The newest Meteor release is out today! Meteor 0.6.6 has new features and bugfixes across many different packages. We've upgraded to Node's 0.10 stable track, added new capabilities to our Mongo database layer like upsert and $near queries, and wrote a new
browser-policypackage that helps you lock down your application on modern browsers.
We also held our first team-wide Bug Week in San Francisco last month. With help from core contributors around the world, we closed 62 issues. Many of the fixes in 0.6.6 came out of this work.
To update a Meteor application to 0.6.6, just run
meteor update inside your project directory. You can also try an application on 0.6.6 before upgrading it by running
meteor --release 0.6.6. If you're new to Meteor, you can get started on OS X or Linux right away by running
$ curl https://install.meteor.com | /bin/sh
in your terminal window.
Portions of this release were contributed by GitHub users ansman, awwx, codeinthehole, jacott, Maxhodges, meawoppl, mitar, mizzao, mquandalle, nathan-muir, RobertLowe, ryw, and timhaines. Many thanks to all of them. Full release notes are available in GitHub. Please read on for some of the highlights.
Emily Stark wrote a new
browser-policy package that makes it easy to use new browser standards to help protect against cross-site scripting and clickjacking attacks. The package implements two new security standards. The first,
X-Frame-Options, prevents untrusted sites from embedding your application in a frame. And
We recommend using
browser-policy in all your applications. To help you get started, we have a default starter policy that works well for many apps without needing any additional configuration. Under the starter policy, your app's client code will be able to load content (images, scripts, fonts, etc.) only from its own origin, except that XHRs and WebSocket connections can go to any origin. Your client code will not be able to use functions such as
eval that convert strings to code. And users' browsers will only let your app be framed by web pages on the same origin as your app.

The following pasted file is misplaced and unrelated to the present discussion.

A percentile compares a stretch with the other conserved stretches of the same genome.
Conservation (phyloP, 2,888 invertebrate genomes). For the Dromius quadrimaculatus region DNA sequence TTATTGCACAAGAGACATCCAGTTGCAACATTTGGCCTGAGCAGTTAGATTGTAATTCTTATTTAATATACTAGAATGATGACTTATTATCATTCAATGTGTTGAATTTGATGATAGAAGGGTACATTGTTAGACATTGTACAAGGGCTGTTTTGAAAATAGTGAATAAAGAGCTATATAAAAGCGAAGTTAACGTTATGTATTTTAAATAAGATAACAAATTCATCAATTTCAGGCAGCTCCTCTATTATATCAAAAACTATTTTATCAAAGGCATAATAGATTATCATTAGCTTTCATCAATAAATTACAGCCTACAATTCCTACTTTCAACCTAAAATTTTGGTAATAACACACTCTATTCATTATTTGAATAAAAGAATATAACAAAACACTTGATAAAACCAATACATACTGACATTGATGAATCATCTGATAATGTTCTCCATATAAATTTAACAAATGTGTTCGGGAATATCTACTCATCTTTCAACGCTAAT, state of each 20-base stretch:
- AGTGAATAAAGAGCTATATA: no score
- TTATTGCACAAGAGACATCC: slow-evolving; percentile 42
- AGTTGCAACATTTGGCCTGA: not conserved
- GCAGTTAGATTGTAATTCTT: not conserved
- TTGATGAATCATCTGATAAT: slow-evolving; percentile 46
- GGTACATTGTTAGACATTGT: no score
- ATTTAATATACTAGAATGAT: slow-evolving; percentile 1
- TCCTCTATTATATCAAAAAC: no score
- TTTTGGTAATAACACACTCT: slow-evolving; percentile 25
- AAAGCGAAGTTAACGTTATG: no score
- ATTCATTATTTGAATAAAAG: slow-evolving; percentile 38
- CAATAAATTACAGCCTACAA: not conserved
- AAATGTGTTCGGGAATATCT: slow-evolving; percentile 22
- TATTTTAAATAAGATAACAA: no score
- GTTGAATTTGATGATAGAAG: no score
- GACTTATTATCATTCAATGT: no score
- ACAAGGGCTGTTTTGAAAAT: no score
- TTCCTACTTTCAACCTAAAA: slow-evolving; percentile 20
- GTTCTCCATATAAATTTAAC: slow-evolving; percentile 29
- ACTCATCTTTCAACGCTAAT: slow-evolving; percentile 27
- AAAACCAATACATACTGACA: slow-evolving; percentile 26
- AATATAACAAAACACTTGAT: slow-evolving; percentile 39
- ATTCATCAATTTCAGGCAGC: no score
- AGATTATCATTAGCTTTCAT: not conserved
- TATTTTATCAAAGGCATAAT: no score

Of course, you can modify the starter policy. Constructing the correct HTTP headers manually is a handful, so we ship an API that you can use to control each restriction separately. For example, calling
<img>tags to reference images on your CDN. See the package documentation for details.
There is another security benefit in 0.6.6. Where available, Meteor now uses a cryptographically strong pseudorandom number generator, on both the client (via
window.crypto.getRandomValues) and server (via
David Greenspan and Emily Stark added the long-requested support for Mongo's
upsertoperation. This works on the client (in minimongo) and on the server (using the native Mongo driver).
Slava Kim added support for the
$near operator in minimongo when using
David Glasser implemented ECMAScript-style callbacks that pass along an index for
cursor.map. This change closes what was the oldest open item in our GitHub issue tracker.
We also improved
$not when querying objects with arrays, supported using
count on the client, and added support for projecting documents with
fields on the client.
A new option called
Accounts.config restricts new users to emails of specific domain (eg. only users with @meteor.com emails) or a custom validator.
We now expire login tokens periodically.
You can log out all other connections for the current user by calling
Meteor is now built against glibc 2.9. This expands our Linux platform support to include Ubuntu 10.04+, RHEL and CentOS 6+, Fedora 10+, and Debian 6+, as well as other distributions based on glibc 2.9 or later.
The Meteor command line tools support the
HTTPS_PROXY environment variables, so you can install Meteor, upgrade releases, and deploy applications when running behind a proxy.
And numerous upgrades to dependencies: Node 0.10.20, MongoDB 2.4.6, http-proxy to a 1.0.0 prerelease, underscore 1.5.2, connect 2.9.0, and many more.